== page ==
Edinburgh Napier University
Image: Ardvreck, 'Project 404' (Flickr/Creative Commons)
Presenter: Rodanthi Tzanelli
School of Sociology & Social Policy, University of Leeds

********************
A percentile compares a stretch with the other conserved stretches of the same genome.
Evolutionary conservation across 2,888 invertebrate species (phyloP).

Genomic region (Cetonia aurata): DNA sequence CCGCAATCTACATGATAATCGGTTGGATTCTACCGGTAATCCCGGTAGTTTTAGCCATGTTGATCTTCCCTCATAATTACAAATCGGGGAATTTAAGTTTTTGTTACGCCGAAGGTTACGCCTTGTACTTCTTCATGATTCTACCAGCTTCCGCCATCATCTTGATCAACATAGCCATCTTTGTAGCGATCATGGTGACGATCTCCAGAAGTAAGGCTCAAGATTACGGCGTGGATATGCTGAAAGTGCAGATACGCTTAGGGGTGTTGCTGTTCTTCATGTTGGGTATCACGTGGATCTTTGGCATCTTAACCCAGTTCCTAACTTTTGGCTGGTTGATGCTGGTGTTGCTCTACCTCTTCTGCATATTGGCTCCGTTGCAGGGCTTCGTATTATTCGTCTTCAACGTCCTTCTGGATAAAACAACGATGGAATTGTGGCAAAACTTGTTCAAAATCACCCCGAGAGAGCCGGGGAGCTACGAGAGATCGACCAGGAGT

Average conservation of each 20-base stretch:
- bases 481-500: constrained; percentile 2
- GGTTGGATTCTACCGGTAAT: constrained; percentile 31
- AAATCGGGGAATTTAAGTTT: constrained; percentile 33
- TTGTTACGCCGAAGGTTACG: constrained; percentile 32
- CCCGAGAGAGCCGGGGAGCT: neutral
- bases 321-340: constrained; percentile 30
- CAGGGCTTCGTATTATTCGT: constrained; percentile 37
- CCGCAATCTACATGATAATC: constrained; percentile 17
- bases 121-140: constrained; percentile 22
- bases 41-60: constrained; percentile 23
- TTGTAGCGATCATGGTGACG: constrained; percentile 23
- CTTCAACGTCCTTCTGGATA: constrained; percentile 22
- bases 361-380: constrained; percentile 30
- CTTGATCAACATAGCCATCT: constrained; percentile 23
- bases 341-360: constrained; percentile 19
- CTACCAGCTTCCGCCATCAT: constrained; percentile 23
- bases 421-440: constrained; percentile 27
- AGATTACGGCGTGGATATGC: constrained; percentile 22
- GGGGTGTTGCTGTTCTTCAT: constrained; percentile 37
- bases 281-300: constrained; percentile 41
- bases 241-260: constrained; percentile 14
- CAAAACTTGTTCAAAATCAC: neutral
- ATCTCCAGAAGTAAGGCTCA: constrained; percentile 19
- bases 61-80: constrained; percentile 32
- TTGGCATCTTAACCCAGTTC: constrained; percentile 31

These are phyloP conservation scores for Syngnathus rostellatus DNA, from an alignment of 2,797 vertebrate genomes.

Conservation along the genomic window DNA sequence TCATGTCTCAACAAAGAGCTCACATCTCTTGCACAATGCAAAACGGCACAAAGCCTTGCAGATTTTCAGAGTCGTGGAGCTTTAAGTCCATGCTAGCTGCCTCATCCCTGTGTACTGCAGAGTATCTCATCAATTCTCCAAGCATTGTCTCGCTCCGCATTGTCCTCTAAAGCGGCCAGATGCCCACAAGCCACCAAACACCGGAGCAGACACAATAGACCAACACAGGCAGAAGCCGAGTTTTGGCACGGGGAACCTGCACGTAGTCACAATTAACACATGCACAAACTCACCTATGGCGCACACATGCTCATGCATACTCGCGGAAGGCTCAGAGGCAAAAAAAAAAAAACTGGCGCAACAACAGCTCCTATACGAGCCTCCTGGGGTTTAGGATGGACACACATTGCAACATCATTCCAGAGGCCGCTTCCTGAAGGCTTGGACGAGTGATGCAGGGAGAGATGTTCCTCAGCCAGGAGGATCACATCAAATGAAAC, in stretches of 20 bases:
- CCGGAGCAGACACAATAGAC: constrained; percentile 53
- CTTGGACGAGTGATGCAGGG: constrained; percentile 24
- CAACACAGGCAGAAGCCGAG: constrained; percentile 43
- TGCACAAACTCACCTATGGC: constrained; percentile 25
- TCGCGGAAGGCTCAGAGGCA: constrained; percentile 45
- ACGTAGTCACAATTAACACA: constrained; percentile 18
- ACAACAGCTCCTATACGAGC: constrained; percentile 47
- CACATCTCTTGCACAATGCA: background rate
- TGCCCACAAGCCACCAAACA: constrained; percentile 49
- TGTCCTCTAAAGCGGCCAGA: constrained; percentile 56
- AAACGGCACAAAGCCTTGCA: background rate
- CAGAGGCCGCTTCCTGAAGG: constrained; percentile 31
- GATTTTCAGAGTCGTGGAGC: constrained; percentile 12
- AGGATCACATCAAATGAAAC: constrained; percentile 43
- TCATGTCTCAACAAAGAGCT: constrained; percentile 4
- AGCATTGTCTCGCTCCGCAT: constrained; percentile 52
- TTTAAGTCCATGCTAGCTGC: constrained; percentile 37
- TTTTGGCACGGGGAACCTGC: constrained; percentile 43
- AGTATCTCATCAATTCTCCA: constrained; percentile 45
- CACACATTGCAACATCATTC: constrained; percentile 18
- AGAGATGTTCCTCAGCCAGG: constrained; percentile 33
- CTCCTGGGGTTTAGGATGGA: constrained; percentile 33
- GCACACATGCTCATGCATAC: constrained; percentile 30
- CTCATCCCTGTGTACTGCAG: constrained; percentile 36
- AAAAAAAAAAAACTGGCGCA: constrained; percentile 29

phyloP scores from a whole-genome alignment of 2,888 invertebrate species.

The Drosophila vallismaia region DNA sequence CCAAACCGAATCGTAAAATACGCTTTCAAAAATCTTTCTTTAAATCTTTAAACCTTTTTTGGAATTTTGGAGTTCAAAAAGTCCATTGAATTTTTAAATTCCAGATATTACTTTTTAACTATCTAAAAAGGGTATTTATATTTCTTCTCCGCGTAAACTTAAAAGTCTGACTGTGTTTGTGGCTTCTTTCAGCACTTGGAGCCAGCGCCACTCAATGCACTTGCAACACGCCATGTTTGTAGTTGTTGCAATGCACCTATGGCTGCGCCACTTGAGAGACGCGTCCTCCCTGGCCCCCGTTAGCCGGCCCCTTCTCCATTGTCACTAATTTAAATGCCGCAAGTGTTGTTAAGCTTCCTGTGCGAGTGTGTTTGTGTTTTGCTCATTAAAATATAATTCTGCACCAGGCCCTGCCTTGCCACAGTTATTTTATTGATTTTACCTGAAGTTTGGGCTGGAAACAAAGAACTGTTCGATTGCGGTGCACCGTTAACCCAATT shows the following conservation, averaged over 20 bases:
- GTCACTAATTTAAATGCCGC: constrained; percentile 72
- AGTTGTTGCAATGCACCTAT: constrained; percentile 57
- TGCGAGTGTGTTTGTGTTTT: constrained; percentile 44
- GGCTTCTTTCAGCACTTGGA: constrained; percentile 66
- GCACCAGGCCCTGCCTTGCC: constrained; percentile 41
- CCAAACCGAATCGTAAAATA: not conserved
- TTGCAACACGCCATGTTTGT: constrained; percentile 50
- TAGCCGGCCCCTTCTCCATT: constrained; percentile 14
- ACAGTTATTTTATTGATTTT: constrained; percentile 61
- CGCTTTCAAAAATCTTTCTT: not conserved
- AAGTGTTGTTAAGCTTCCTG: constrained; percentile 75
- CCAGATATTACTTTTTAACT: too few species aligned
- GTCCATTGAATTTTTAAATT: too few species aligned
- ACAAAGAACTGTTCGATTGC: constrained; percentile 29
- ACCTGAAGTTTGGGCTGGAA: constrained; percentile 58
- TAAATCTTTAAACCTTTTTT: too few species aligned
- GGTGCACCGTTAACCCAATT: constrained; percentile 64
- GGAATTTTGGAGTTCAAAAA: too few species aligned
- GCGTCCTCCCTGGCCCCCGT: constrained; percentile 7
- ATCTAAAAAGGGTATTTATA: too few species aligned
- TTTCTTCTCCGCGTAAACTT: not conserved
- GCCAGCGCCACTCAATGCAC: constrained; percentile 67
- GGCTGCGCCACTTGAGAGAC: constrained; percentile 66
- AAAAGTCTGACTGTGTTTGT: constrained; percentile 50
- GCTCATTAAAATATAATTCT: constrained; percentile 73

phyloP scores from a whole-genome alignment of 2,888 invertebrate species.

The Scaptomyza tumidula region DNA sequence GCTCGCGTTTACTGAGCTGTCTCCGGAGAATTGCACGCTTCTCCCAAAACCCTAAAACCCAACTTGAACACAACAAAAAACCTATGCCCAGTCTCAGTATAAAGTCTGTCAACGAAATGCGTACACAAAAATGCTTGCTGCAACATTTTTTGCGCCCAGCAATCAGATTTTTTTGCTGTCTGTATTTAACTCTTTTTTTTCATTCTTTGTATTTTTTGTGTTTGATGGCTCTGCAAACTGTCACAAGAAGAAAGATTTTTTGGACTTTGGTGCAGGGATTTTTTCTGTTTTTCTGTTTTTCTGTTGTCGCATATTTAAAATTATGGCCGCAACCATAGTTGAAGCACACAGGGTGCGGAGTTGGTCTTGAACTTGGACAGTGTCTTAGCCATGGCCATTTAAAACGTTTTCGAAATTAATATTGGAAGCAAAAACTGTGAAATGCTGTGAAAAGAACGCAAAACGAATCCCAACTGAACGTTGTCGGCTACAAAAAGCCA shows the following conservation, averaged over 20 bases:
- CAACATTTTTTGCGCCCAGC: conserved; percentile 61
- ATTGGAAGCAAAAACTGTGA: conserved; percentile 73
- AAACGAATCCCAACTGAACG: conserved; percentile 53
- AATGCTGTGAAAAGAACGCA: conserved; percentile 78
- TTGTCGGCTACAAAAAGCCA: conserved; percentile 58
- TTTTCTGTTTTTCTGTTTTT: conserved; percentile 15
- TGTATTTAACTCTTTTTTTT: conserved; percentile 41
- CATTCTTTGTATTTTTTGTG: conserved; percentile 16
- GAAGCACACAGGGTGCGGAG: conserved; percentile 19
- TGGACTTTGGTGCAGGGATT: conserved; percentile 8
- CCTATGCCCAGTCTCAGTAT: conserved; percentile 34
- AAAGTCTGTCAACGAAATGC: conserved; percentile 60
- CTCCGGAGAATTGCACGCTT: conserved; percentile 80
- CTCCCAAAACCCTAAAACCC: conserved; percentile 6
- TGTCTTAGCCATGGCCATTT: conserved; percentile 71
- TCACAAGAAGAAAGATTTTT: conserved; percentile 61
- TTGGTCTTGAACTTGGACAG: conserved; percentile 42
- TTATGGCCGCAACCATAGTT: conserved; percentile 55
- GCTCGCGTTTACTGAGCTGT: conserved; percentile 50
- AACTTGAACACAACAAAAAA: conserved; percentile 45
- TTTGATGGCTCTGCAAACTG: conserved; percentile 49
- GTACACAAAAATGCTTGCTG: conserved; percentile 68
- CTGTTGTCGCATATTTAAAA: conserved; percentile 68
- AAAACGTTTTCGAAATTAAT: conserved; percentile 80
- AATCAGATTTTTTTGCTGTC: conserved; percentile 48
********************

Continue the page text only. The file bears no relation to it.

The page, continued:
The presentation interrogates the rationale of contemporary Greek hospitality through two types of tourism imaginaries in the context of the current European economic crisis. A radical change in the ‘picture’ of the country circulates in global media conduits that connects to past and present conceptions of philoxenia: the love of strangers, who can nevertheless be both tourists and refugees for Greeks. More specifically, I detect the emergence of a new dark and slum imaginary, which is propagated by both native and global intellectuals-activists and artists and globally disseminated in the blogosphere, the press and via other new media formats. I argue that the new imaginary of darkness, which is not dissociated from the gentleness and aesthetic-cum-emotional engagement with the other/stranger, bears the potential to re-invent Greece as a tourist destination. The change, which is informed by the European histories of art, slum and dark tourism, draws on middle-class refinement and philanthropy. But it also has its by-products in the domestic public sphere, which attains a revamped cosmopolitan ethos. This is so, because such blended foreign and domestic activist participation promotes a heroicised native ethos of salvation, closer to native histories of uprooting and forced relocation. The impoverished Greeks are recognised in this new imaginary as welcoming, empathic hosts (phíloi tõn xénõn) for the new non-Greek refugees from war-trodden world zones, and not just for affluent tourists. The paper interrogates the axiological basis of such ‘worldmaking processes’ that exceed but do not eliminate the monetary rationale of hospitality, as this is fed back into dark travel. Fusing cognitive/strategic, aesthetic and emotional motivation, these processes bear the potential to bring together tourism and wider global social imaginaries not in spite of, but in coordination with new neoliberal imaginaries of mobility.